At Dragon Con, McAlister said he tries to call out “Captain” to anyone he sees dressed as a captain of some kind – Captain Kirk, Picard or Janeway from Star Trek, Captain America, Captain Marvel, and other pirates. “They almost always call ‘Captain’ back at me. One year, I spotted someone in costume as Captain Kangaroo, the children’s TV show host from many years ago. Of course, I called out ‘Captain’ to him. He was startled, but he smiled when he recognized the reference and called ‘Captain’ back.”

One less pleasant aspect of cosplay can be the Atlanta heat. “Walking outside in a heavy pirate captain costume or wizard costume is quite difficult when the temperature hovers around 90 degrees,” McAlister admitted.

In spite of that, he’ll continue his cosplay at Dragon Con. “Without a costume, you are just attending the con. Wearing a costume, you are part of the con. You become part of what people came to see, and that makes the whole experience better.”

The family that cosplays together

Lee and John Dodds, 63 and 66 respectively, are retired and reside in Peachtree City. They’ve been going to Dragon Con for 10 years in person, and “one year virtually [2020] due to COVID. We’ve been cosplaying that long too,” Lee said.

Lee and John Dodds

Their daughter learned about Dragon Con through the internet and got the family into cosplay. “John was a theater major in college, so costuming and acting were a natural fit for him,” Lee said. “We’ve also always enjoyed Halloween. Costuming and taking on the personality or characteristics of someone else for an evening has always been fun for us.”

The Dodds said they’re primarily drawn to general pop culture and sci-fi at Dragon Con. The three of them have dressed as characters from the Top Gear and Dr. Who television shows on BBC, the Gravity Falls animated TV series and the Mystery Science Theater 3000 TV series.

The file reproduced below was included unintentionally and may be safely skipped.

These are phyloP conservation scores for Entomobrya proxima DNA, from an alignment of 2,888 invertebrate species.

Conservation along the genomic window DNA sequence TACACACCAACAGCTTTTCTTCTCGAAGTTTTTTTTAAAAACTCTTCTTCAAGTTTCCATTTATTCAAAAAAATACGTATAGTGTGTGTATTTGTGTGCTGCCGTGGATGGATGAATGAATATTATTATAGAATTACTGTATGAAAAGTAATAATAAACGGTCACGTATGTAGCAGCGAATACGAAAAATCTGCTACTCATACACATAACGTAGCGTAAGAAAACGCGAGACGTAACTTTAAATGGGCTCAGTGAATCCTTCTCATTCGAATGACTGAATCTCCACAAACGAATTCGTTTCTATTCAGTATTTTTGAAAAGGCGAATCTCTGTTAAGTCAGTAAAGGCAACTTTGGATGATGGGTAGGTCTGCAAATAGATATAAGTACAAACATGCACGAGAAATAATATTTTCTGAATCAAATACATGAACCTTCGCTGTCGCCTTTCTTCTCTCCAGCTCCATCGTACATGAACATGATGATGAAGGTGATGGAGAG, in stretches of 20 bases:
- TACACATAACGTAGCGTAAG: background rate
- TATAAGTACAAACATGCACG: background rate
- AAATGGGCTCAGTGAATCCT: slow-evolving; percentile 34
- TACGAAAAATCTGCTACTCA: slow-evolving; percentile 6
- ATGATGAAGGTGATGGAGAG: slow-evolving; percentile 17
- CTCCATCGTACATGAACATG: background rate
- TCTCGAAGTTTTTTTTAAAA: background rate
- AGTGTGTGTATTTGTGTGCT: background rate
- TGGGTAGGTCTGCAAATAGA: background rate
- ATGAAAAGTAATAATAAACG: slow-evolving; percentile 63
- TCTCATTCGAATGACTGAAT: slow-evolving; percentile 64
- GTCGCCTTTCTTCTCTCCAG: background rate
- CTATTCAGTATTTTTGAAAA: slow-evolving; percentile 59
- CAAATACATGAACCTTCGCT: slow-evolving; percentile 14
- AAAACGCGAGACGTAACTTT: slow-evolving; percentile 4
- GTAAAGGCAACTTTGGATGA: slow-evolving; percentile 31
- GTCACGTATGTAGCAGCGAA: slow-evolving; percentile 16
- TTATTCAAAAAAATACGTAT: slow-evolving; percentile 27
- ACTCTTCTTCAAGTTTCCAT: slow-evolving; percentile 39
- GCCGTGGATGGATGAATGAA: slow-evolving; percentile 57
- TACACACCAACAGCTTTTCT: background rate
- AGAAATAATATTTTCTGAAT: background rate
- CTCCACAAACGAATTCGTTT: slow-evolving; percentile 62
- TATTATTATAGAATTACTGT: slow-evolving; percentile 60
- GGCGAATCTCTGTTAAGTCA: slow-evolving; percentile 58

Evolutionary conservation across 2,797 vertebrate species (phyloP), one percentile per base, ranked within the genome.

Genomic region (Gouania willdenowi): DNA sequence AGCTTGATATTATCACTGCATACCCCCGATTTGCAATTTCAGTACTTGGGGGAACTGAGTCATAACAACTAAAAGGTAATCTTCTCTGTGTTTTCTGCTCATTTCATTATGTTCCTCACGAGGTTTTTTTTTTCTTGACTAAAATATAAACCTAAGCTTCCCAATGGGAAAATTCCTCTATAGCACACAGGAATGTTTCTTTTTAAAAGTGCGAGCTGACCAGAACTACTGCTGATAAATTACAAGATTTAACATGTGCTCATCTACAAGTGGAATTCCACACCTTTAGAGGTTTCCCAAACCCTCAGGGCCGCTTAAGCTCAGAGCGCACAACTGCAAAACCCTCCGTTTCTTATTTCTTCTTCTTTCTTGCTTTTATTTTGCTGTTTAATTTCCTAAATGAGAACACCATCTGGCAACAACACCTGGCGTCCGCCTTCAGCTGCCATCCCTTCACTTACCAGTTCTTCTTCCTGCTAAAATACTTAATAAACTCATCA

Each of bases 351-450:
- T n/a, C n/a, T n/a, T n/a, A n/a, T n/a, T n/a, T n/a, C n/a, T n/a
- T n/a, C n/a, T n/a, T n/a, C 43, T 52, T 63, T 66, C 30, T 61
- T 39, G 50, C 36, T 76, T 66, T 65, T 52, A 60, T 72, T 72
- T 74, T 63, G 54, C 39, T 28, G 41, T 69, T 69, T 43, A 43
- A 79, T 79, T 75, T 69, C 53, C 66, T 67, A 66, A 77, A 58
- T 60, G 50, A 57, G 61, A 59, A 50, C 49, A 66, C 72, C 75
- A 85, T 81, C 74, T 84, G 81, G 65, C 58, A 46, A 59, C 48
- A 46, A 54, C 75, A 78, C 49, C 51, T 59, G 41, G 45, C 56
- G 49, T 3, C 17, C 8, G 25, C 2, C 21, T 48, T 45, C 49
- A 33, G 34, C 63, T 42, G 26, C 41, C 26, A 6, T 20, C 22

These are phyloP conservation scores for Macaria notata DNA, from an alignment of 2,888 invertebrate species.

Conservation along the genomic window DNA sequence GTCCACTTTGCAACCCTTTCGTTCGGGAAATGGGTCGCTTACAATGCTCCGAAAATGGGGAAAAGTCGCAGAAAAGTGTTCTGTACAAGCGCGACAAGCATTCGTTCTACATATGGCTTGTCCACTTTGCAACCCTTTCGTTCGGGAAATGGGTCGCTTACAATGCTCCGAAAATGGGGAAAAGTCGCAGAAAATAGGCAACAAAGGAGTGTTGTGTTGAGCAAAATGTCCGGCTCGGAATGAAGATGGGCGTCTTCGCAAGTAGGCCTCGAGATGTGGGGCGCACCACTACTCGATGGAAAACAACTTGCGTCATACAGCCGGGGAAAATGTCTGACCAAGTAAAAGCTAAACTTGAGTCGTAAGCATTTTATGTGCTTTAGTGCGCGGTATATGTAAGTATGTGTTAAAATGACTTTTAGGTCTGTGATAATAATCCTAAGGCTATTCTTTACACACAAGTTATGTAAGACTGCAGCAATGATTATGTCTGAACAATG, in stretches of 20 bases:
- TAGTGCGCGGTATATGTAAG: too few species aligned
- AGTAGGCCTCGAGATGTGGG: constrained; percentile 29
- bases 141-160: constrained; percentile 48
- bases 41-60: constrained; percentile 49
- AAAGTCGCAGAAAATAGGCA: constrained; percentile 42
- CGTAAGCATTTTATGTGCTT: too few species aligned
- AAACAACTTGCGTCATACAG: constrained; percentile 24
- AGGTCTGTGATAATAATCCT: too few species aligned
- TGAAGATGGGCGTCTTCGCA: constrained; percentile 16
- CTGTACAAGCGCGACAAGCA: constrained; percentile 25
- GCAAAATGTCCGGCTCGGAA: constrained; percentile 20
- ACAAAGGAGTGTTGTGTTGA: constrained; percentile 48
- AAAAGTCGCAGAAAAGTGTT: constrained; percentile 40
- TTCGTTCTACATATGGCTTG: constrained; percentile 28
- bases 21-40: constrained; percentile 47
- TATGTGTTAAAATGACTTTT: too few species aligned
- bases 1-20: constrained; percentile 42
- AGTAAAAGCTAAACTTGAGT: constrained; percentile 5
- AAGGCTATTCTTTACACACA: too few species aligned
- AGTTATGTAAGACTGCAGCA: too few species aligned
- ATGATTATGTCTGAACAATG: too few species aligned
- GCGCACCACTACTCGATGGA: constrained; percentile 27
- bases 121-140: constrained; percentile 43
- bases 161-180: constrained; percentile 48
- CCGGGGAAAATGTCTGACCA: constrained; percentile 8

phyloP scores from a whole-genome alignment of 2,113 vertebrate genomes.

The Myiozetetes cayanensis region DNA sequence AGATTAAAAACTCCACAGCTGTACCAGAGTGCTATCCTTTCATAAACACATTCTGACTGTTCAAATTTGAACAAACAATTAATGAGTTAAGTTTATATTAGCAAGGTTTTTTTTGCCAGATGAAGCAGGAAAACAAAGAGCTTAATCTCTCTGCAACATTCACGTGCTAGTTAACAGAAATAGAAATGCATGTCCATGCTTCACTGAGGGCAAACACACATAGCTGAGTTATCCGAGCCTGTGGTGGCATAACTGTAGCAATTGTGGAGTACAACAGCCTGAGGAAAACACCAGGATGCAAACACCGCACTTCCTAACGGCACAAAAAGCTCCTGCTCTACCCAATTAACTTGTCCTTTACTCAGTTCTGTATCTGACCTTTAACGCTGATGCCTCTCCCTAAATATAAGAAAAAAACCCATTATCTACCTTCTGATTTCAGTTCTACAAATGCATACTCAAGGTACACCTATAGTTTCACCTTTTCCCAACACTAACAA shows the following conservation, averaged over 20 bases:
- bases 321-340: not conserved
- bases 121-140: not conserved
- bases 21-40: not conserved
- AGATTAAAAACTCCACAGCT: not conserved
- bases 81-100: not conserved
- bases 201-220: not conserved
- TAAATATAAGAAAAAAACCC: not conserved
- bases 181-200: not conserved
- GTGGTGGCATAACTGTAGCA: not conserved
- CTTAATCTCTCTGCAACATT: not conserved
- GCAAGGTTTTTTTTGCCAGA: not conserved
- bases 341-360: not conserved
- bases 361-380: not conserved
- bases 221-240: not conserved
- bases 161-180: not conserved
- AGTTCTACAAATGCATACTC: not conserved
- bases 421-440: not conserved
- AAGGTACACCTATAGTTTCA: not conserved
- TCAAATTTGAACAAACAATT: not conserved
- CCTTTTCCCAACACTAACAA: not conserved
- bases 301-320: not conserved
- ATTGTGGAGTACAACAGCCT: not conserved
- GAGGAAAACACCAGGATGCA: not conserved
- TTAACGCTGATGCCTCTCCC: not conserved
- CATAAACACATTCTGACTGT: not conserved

“We loved all of them and loved doing that together as a family,” Lee said. “Although, with Dr. Who, John was the Doctor, our daughter was [the Doctor’s sidekick] Clara and I was [the time-and-space-traveling ship] the Tardis. It was fun to do, but I don’t think I’d do that one again. Then John and I were the Moonrise Kingdom main characters [from the 2012 movie], which was our favorite cosplay so far.”

Lee said that one of the best experiences was when they were dressed as the three main characters from the TV show Mystery Science Theater 3000, a name often shortened to MST3K.  “We went to an MST3K panel and Joel Hodgson (the show’s creator and star) saw us and asked to take a picture with us. That was pretty great.”

Stop and watch the zombies

The atmosphere at Dragon Con is what the Dodds like most. “It’s fun to see people who share your fandoms, the panels can be great fun, and the parade is a must-do every year,” Lee said.

 “It’s not unusual for someone dressed as a zombie, covered in fake blood, to stop and hold the door open for you or help you find the restroom.”

The Dodds said they find a comfortable place to sit and watch the show go by. They especially like watching groups of people cosplaying together, such as several people dressed as My Little Pony characters, or a father and son as Indiana Jones and his Dad.

“We also love costumes or groups of people who are representing a pun, or a joke. Like a ‘Deadpool’ dressed as ‘Po from Teletubbies,’ so he’s ‘DeadPo.’ Or a group of men dressed as sailors, but the costumes are like the characters from Sailor Moon.” 

“One of our favorites was someone who was [the arcade game] Zoltar from the movie Big. He had built the entire fortune-telling machine, settled in at the Marriott lobby and sat inside it.”


All are welcome

Dragon Con Disability Services supports attendees who have physical or other disabilities. Services include wheelchair accessible buses, sign language interpreters and special seating for people in wheelchairs and those with service dogs. For more info, go to the ‘Disability’ section of dragoncon.org.

Kathy Dean

Kathy Dean is a freelance writer and editor based in metro Atlanta.